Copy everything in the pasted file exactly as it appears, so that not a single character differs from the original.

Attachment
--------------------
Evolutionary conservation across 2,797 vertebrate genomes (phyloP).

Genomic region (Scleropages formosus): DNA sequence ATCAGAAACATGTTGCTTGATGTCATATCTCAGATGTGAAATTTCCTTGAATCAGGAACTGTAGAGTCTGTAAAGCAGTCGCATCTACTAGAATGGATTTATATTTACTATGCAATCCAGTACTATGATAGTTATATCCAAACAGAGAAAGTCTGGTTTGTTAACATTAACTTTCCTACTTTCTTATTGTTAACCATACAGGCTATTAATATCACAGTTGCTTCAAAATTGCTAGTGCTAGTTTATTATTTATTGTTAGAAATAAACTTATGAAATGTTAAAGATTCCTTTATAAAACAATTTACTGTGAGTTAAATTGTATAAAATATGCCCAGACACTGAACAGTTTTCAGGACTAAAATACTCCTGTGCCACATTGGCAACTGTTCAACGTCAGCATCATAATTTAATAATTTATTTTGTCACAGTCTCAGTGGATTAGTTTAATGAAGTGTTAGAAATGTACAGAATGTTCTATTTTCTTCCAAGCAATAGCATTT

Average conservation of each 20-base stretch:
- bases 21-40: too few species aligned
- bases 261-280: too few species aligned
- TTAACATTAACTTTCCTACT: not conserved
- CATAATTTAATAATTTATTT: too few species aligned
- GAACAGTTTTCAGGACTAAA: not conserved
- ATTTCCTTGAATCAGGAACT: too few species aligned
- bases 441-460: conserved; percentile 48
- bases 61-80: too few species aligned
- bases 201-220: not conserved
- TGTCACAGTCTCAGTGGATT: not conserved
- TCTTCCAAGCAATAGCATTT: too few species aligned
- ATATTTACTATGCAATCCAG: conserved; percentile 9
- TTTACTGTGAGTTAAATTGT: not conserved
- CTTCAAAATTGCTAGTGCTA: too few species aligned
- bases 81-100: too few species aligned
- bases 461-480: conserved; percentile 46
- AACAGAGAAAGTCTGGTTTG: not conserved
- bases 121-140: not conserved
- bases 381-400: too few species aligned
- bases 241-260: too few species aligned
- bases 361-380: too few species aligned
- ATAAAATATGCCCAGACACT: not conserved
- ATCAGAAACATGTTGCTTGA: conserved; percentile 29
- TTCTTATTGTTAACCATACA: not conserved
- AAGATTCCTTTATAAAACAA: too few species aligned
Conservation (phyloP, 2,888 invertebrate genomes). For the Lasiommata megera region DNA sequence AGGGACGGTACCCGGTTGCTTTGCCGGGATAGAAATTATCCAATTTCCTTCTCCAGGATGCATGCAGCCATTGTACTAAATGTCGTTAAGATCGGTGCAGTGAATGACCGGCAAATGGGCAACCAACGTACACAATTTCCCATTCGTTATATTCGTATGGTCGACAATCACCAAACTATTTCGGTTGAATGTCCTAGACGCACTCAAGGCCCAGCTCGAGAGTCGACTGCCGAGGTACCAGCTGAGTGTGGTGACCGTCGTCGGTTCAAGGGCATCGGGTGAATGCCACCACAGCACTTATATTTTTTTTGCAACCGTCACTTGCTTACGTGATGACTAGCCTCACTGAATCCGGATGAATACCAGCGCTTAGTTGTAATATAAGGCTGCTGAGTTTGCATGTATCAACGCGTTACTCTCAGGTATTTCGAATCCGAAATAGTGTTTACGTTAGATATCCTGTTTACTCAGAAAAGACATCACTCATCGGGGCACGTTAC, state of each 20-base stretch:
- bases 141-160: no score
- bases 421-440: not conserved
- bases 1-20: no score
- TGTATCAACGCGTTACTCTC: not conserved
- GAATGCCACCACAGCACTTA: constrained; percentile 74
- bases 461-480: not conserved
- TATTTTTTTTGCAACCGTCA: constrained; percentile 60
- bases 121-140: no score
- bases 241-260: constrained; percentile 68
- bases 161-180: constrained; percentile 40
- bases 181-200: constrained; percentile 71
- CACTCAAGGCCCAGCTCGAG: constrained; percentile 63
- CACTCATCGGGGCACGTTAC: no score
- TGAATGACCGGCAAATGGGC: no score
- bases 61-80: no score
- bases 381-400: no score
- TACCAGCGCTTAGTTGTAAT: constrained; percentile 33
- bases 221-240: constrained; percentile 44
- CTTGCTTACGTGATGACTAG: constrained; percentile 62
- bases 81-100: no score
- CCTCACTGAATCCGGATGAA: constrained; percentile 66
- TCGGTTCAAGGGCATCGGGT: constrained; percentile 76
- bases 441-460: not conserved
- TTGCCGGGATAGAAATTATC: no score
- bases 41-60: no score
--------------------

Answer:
Evolutionary conservation across 2,797 vertebrate genomes (phyloP).

Genomic region (Scleropages formosus): DNA sequence ATCAGAAACATGTTGCTTGATGTCATATCTCAGATGTGAAATTTCCTTGAATCAGGAACTGTAGAGTCTGTAAAGCAGTCGCATCTACTAGAATGGATTTATATTTACTATGCAATCCAGTACTATGATAGTTATATCCAAACAGAGAAAGTCTGGTTTGTTAACATTAACTTTCCTACTTTCTTATTGTTAACCATACAGGCTATTAATATCACAGTTGCTTCAAAATTGCTAGTGCTAGTTTATTATTTATTGTTAGAAATAAACTTATGAAATGTTAAAGATTCCTTTATAAAACAATTTACTGTGAGTTAAATTGTATAAAATATGCCCAGACACTGAACAGTTTTCAGGACTAAAATACTCCTGTGCCACATTGGCAACTGTTCAACGTCAGCATCATAATTTAATAATTTATTTTGTCACAGTCTCAGTGGATTAGTTTAATGAAGTGTTAGAAATGTACAGAATGTTCTATTTTCTTCCAAGCAATAGCATTT

Average conservation of each 20-base stretch:
- bases 21-40: too few species aligned
- bases 261-280: too few species aligned
- TTAACATTAACTTTCCTACT: not conserved
- CATAATTTAATAATTTATTT: too few species aligned
- GAACAGTTTTCAGGACTAAA: not conserved
- ATTTCCTTGAATCAGGAACT: too few species aligned
- bases 441-460: conserved; percentile 48
- bases 61-80: too few species aligned
- bases 201-220: not conserved
- TGTCACAGTCTCAGTGGATT: not conserved
- TCTTCCAAGCAATAGCATTT: too few species aligned
- ATATTTACTATGCAATCCAG: conserved; percentile 9
- TTTACTGTGAGTTAAATTGT: not conserved
- CTTCAAAATTGCTAGTGCTA: too few species aligned
- bases 81-100: too few species aligned
- bases 461-480: conserved; percentile 46
- AACAGAGAAAGTCTGGTTTG: not conserved
- bases 121-140: not conserved
- bases 381-400: too few species aligned
- bases 241-260: too few species aligned
- bases 361-380: too few species aligned
- ATAAAATATGCCCAGACACT: not conserved
- ATCAGAAACATGTTGCTTGA: conserved; percentile 29
- TTCTTATTGTTAACCATACA: not conserved
- AAGATTCCTTTATAAAACAA: too few species aligned
Conservation (phyloP, 2,888 invertebrate genomes). For the Lasiommata megera region DNA sequence AGGGACGGTACCCGGTTGCTTTGCCGGGATAGAAATTATCCAATTTCCTTCTCCAGGATGCATGCAGCCATTGTACTAAATGTCGTTAAGATCGGTGCAGTGAATGACCGGCAAATGGGCAACCAACGTACACAATTTCCCATTCGTTATATTCGTATGGTCGACAATCACCAAACTATTTCGGTTGAATGTCCTAGACGCACTCAAGGCCCAGCTCGAGAGTCGACTGCCGAGGTACCAGCTGAGTGTGGTGACCGTCGTCGGTTCAAGGGCATCGGGTGAATGCCACCACAGCACTTATATTTTTTTTGCAACCGTCACTTGCTTACGTGATGACTAGCCTCACTGAATCCGGATGAATACCAGCGCTTAGTTGTAATATAAGGCTGCTGAGTTTGCATGTATCAACGCGTTACTCTCAGGTATTTCGAATCCGAAATAGTGTTTACGTTAGATATCCTGTTTACTCAGAAAAGACATCACTCATCGGGGCACGTTAC, state of each 20-base stretch:
- bases 141-160: no score
- bases 421-440: not conserved
- bases 1-20: no score
- TGTATCAACGCGTTACTCTC: not conserved
- GAATGCCACCACAGCACTTA: constrained; percentile 74
- bases 461-480: not conserved
- TATTTTTTTTGCAACCGTCA: constrained; percentile 60
- bases 121-140: no score
- bases 241-260: constrained; percentile 68
- bases 161-180: constrained; percentile 40
- bases 181-200: constrained; percentile 71
- CACTCAAGGCCCAGCTCGAG: constrained; percentile 63
- CACTCATCGGGGCACGTTAC: no score
- TGAATGACCGGCAAATGGGC: no score
- bases 61-80: no score
- bases 381-400: no score
- TACCAGCGCTTAGTTGTAAT: constrained; percentile 33
- bases 221-240: constrained; percentile 44
- CTTGCTTACGTGATGACTAG: constrained; percentile 62
- bases 81-100: no score
- CCTCACTGAATCCGGATGAA: constrained; percentile 66
- TCGGTTCAAGGGCATCGGGT: constrained; percentile 76
- bases 441-460: not conserved
- TTGCCGGGATAGAAATTATC: no score
- bases 41-60: no score